Worthwhile Things I’ve learned- Personally or Vicariously

1.  Own a cast iron skillet. Or several. And learn how to properly use and care for them.

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2a.  Life is too short for mediocre coffee and poor wine. Buy the best you can afford.

2b. Even if it is just for you.

2c. Especially if it is just for you!

2d. Sometimes a $2.99 bottle of wine can surprise you ( in a good way). Don’t be a snot- more $$ does not necessarily equal better.

3.  If you aren’t just collecting friends like a teenager seeking validation, Facebook is really awesome.

4.  Temperature is relative- move from California to a colder clime and you’ll make fun of family for wearing sweaters when the mercury drops to 60 there. Return, and you’ll go right back to doing the same thing.

5.  A hybrid car is sooooo worth it.

6.  If you can make spaghetti sauce, baked chicken, and muffins from scratch you will never hunger and save big bucks.

7.  Real friends stay with you until the tow truck arrives (inebriated or not), or until your parents/spouse/friend can get there with spare car keys.

8.  Everyone should own at least one Hawaiian shirt. You never know when a party might break out.IMG_5604_2

9.  Electric kettles are the best!

10. So is plain, black tea. And freshly brewed iced tea.

11. Screen time is overrated. People are underrated.

12. Mom Advice that is everywhere, but we don’t appreciate until later: “The days are long but the years are short.”

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Be This Person!

13. You need a community- humans are social creatures. Join and meet regularly with at least one spiritually/socially edifying group be it a church, synagog, club, society, etc.

14. Stop being so offended by everything, people . It offends me.

15. Spend time with people who lift you up and make you want to be a better person- spiritually, mentally, emotionally. And in turn, BE that person with everyone who spends time with YOU.

16. Pop your own popcorn in a heavy pot. It’s an entirely different species than microwaved stuff.

17. Everyone thinks they are the most interesting person in the world on Pinterest. They are all wrong. I am. I can prove it:  https://www.pinterest.com/DDWJ/

18. A trick I learned from a dear and darn near holy woman: carry candy in your purse to always have on hand to share with your friends’ little ones. Guaranteed favorite adult status!

19. If you want to try something new every day (need to get yourself out of a rut? Overcome anxiety? Or just looking for some good, clean fun?) but don’t know where to start, start small. Pick one small project- a new book, decorate an area you have neglected, try a new cuisine. Don’t start with large or grandiose projects (Re-landscape front yard! Read the complete works of Shakespeare!). I guarantee you will be surprised how uplifting it can be to simply repaint your front door.

 

The Good on The Web

It’s common knowledge that The Intertoobz is both a gateway to knowledge AND a portal to Hell. It all depends on where we allow ourselves to travel down the Information Highway.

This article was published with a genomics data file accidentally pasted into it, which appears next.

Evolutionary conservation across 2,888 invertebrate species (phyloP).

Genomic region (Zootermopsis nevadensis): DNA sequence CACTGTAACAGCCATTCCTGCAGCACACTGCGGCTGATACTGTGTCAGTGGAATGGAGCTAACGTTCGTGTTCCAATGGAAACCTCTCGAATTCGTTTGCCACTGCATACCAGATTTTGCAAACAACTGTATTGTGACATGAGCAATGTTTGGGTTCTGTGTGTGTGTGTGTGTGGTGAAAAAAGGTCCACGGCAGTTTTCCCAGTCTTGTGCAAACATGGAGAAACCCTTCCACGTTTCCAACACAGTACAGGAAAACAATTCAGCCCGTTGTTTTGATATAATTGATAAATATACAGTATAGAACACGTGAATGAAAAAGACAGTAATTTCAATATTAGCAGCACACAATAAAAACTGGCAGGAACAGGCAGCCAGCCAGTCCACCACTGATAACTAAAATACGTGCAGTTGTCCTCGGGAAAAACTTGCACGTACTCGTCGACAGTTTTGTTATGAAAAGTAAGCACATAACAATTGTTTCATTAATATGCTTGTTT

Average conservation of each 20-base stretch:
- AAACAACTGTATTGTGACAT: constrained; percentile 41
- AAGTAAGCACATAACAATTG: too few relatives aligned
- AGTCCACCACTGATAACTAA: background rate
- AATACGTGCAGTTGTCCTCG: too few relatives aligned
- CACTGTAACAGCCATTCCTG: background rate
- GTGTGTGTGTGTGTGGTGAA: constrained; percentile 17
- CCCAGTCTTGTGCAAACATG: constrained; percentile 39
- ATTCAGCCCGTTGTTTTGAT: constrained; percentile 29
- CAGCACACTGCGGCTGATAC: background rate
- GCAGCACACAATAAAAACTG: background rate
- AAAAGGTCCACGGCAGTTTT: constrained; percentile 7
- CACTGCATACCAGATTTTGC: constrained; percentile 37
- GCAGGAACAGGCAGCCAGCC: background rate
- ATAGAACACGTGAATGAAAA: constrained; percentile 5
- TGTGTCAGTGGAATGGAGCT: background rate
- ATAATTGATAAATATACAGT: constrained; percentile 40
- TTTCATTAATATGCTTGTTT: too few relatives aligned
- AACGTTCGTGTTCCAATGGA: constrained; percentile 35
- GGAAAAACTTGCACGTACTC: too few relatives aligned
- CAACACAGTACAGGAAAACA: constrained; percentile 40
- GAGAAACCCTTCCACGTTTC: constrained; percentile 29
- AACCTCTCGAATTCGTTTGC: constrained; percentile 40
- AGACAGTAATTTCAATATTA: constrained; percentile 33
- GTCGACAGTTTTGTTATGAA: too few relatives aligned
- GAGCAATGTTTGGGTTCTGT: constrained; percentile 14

If admitting this brings you down and now you need a pick-me-up, go hit the search engines and look up “random acts of kindness.” Here… I’ll do it for you:

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We all look out for friends and strangers each and every day, but I love how some kindhearted souls have shared how much joy they experienced when completing a list of RAOKs challenges. Some ridiculously easy, simple, kind actions are right there. Here is the Net at its best. On your screen. And we can play, too! all we have to do is just pick one.

One blogger took her children and turned her birthday into a day of good deeds- one for every year. Very sweet, simple and a great learning experience for her kids!

I borrowed one of her small ideas- my son wrote the note and we left a bottle of soap in the laundromat near our house. Thanks for the inspiration, TicklesToGiggles.blogspot.com! (links to the original birthday article)

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The oldest New Year’s story of all

Perspective, faith in humanity, forgiveness, overcoming setbacks… if you need a shot of any of these, here it is:

Cycling in the South Bay

When I saw my friend lying on the pavement, unmoving, and a massive smash in the side of the SUV that had just hit him, I went into a kind of shock. It wasn’t the shock of inaction, it was the shock of unconscious action. We got the distraught driver out of the roadway, hovered over Michael until the EMS arrived, and directed traffic so that one disaster didn’t become two.

As it happened, the terrible physical injuries that my friend sustained were only part of the problem. As he lay on the pavement wondering whether he would live or die, the recurrent thought that ripped to the surface of his consciousness was, oddly, this: “I’ve got to quit my job.”

The accident happened five years ago. We had been in the saddle all day, and on the final climb up Old Topanga from Seven-Minute, Michael had ridden away from the…

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